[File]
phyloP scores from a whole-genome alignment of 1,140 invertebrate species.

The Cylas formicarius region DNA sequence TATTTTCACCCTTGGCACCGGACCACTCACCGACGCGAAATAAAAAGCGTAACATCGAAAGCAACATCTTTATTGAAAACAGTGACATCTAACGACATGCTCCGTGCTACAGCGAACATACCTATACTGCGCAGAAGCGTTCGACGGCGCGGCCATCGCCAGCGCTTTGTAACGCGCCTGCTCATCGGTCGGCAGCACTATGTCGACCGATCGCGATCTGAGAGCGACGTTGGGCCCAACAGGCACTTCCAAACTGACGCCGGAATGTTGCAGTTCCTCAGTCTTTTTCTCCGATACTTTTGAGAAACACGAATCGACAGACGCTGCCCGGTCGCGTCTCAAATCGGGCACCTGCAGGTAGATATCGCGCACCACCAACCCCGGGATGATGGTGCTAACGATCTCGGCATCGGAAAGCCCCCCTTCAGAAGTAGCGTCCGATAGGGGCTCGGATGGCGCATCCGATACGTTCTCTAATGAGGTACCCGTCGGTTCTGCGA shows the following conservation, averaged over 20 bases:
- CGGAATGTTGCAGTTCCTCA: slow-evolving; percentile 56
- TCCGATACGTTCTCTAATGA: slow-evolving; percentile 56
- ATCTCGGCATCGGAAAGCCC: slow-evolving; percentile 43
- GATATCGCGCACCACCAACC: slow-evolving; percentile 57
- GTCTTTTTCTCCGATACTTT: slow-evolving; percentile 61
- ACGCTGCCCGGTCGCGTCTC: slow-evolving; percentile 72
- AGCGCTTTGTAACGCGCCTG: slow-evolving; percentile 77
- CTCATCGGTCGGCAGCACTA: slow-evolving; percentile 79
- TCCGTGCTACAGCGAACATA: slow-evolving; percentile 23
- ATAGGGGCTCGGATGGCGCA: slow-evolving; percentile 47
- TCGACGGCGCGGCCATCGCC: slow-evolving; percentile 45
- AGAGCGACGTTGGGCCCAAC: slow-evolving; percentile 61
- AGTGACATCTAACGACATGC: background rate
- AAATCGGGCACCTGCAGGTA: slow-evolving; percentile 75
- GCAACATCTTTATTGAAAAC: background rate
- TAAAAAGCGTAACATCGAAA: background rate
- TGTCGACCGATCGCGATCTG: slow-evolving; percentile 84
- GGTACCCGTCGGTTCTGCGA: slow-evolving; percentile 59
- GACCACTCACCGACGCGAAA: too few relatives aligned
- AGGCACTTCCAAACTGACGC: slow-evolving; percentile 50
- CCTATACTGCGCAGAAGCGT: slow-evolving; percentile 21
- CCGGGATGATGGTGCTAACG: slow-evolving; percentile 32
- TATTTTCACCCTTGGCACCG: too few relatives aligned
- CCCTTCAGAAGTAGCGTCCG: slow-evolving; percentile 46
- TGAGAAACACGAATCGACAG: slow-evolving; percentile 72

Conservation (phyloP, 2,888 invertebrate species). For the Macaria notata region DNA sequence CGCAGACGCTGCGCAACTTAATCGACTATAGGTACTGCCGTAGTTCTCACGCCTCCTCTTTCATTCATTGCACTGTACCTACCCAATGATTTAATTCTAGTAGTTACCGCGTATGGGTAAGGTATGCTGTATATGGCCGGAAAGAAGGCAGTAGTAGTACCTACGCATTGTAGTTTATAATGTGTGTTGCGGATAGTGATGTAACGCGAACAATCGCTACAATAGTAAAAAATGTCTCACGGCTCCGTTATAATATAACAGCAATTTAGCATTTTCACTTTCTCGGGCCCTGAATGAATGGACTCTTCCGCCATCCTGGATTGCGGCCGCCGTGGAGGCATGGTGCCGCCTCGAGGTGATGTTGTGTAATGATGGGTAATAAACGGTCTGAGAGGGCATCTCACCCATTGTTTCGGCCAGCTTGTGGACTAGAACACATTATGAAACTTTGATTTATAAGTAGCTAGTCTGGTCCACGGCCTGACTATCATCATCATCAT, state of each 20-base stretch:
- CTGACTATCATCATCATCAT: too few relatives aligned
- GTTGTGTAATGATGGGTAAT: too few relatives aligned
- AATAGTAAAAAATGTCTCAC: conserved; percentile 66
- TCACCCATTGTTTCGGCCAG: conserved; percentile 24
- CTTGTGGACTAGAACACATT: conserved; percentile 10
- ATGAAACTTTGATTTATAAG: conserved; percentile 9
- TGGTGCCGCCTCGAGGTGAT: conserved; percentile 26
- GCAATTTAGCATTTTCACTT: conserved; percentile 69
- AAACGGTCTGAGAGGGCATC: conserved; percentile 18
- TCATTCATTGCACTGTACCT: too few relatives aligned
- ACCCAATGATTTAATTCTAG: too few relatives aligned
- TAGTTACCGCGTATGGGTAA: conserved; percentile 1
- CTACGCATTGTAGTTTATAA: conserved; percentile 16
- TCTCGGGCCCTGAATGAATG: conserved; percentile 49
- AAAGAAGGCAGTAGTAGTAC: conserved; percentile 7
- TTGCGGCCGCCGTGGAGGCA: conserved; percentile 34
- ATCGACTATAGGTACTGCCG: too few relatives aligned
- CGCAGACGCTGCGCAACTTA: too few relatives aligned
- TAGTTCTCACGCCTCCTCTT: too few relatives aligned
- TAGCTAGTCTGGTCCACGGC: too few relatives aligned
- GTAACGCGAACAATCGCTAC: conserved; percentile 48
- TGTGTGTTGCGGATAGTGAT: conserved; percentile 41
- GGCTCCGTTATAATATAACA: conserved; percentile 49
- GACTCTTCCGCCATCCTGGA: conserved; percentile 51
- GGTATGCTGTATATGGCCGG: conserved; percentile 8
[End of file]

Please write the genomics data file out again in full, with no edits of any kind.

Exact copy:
phyloP scores from a whole-genome alignment of 1,140 invertebrate species.

The Cylas formicarius region DNA sequence TATTTTCACCCTTGGCACCGGACCACTCACCGACGCGAAATAAAAAGCGTAACATCGAAAGCAACATCTTTATTGAAAACAGTGACATCTAACGACATGCTCCGTGCTACAGCGAACATACCTATACTGCGCAGAAGCGTTCGACGGCGCGGCCATCGCCAGCGCTTTGTAACGCGCCTGCTCATCGGTCGGCAGCACTATGTCGACCGATCGCGATCTGAGAGCGACGTTGGGCCCAACAGGCACTTCCAAACTGACGCCGGAATGTTGCAGTTCCTCAGTCTTTTTCTCCGATACTTTTGAGAAACACGAATCGACAGACGCTGCCCGGTCGCGTCTCAAATCGGGCACCTGCAGGTAGATATCGCGCACCACCAACCCCGGGATGATGGTGCTAACGATCTCGGCATCGGAAAGCCCCCCTTCAGAAGTAGCGTCCGATAGGGGCTCGGATGGCGCATCCGATACGTTCTCTAATGAGGTACCCGTCGGTTCTGCGA shows the following conservation, averaged over 20 bases:
- CGGAATGTTGCAGTTCCTCA: slow-evolving; percentile 56
- TCCGATACGTTCTCTAATGA: slow-evolving; percentile 56
- ATCTCGGCATCGGAAAGCCC: slow-evolving; percentile 43
- GATATCGCGCACCACCAACC: slow-evolving; percentile 57
- GTCTTTTTCTCCGATACTTT: slow-evolving; percentile 61
- ACGCTGCCCGGTCGCGTCTC: slow-evolving; percentile 72
- AGCGCTTTGTAACGCGCCTG: slow-evolving; percentile 77
- CTCATCGGTCGGCAGCACTA: slow-evolving; percentile 79
- TCCGTGCTACAGCGAACATA: slow-evolving; percentile 23
- ATAGGGGCTCGGATGGCGCA: slow-evolving; percentile 47
- TCGACGGCGCGGCCATCGCC: slow-evolving; percentile 45
- AGAGCGACGTTGGGCCCAAC: slow-evolving; percentile 61
- AGTGACATCTAACGACATGC: background rate
- AAATCGGGCACCTGCAGGTA: slow-evolving; percentile 75
- GCAACATCTTTATTGAAAAC: background rate
- TAAAAAGCGTAACATCGAAA: background rate
- TGTCGACCGATCGCGATCTG: slow-evolving; percentile 84
- GGTACCCGTCGGTTCTGCGA: slow-evolving; percentile 59
- GACCACTCACCGACGCGAAA: too few relatives aligned
- AGGCACTTCCAAACTGACGC: slow-evolving; percentile 50
- CCTATACTGCGCAGAAGCGT: slow-evolving; percentile 21
- CCGGGATGATGGTGCTAACG: slow-evolving; percentile 32
- TATTTTCACCCTTGGCACCG: too few relatives aligned
- CCCTTCAGAAGTAGCGTCCG: slow-evolving; percentile 46
- TGAGAAACACGAATCGACAG: slow-evolving; percentile 72

Conservation (phyloP, 2,888 invertebrate species). For the Macaria notata region DNA sequence CGCAGACGCTGCGCAACTTAATCGACTATAGGTACTGCCGTAGTTCTCACGCCTCCTCTTTCATTCATTGCACTGTACCTACCCAATGATTTAATTCTAGTAGTTACCGCGTATGGGTAAGGTATGCTGTATATGGCCGGAAAGAAGGCAGTAGTAGTACCTACGCATTGTAGTTTATAATGTGTGTTGCGGATAGTGATGTAACGCGAACAATCGCTACAATAGTAAAAAATGTCTCACGGCTCCGTTATAATATAACAGCAATTTAGCATTTTCACTTTCTCGGGCCCTGAATGAATGGACTCTTCCGCCATCCTGGATTGCGGCCGCCGTGGAGGCATGGTGCCGCCTCGAGGTGATGTTGTGTAATGATGGGTAATAAACGGTCTGAGAGGGCATCTCACCCATTGTTTCGGCCAGCTTGTGGACTAGAACACATTATGAAACTTTGATTTATAAGTAGCTAGTCTGGTCCACGGCCTGACTATCATCATCATCAT, state of each 20-base stretch:
- CTGACTATCATCATCATCAT: too few relatives aligned
- GTTGTGTAATGATGGGTAAT: too few relatives aligned
- AATAGTAAAAAATGTCTCAC: conserved; percentile 66
- TCACCCATTGTTTCGGCCAG: conserved; percentile 24
- CTTGTGGACTAGAACACATT: conserved; percentile 10
- ATGAAACTTTGATTTATAAG: conserved; percentile 9
- TGGTGCCGCCTCGAGGTGAT: conserved; percentile 26
- GCAATTTAGCATTTTCACTT: conserved; percentile 69
- AAACGGTCTGAGAGGGCATC: conserved; percentile 18
- TCATTCATTGCACTGTACCT: too few relatives aligned
- ACCCAATGATTTAATTCTAG: too few relatives aligned
- TAGTTACCGCGTATGGGTAA: conserved; percentile 1
- CTACGCATTGTAGTTTATAA: conserved; percentile 16
- TCTCGGGCCCTGAATGAATG: conserved; percentile 49
- AAAGAAGGCAGTAGTAGTAC: conserved; percentile 7
- TTGCGGCCGCCGTGGAGGCA: conserved; percentile 34
- ATCGACTATAGGTACTGCCG: too few relatives aligned
- CGCAGACGCTGCGCAACTTA: too few relatives aligned
- TAGTTCTCACGCCTCCTCTT: too few relatives aligned
- TAGCTAGTCTGGTCCACGGC: too few relatives aligned
- GTAACGCGAACAATCGCTAC: conserved; percentile 48
- TGTGTGTTGCGGATAGTGAT: conserved; percentile 41
- GGCTCCGTTATAATATAACA: conserved; percentile 49
- GACTCTTCCGCCATCCTGGA: conserved; percentile 51
- GGTATGCTGTATATGGCCGG: conserved; percentile 8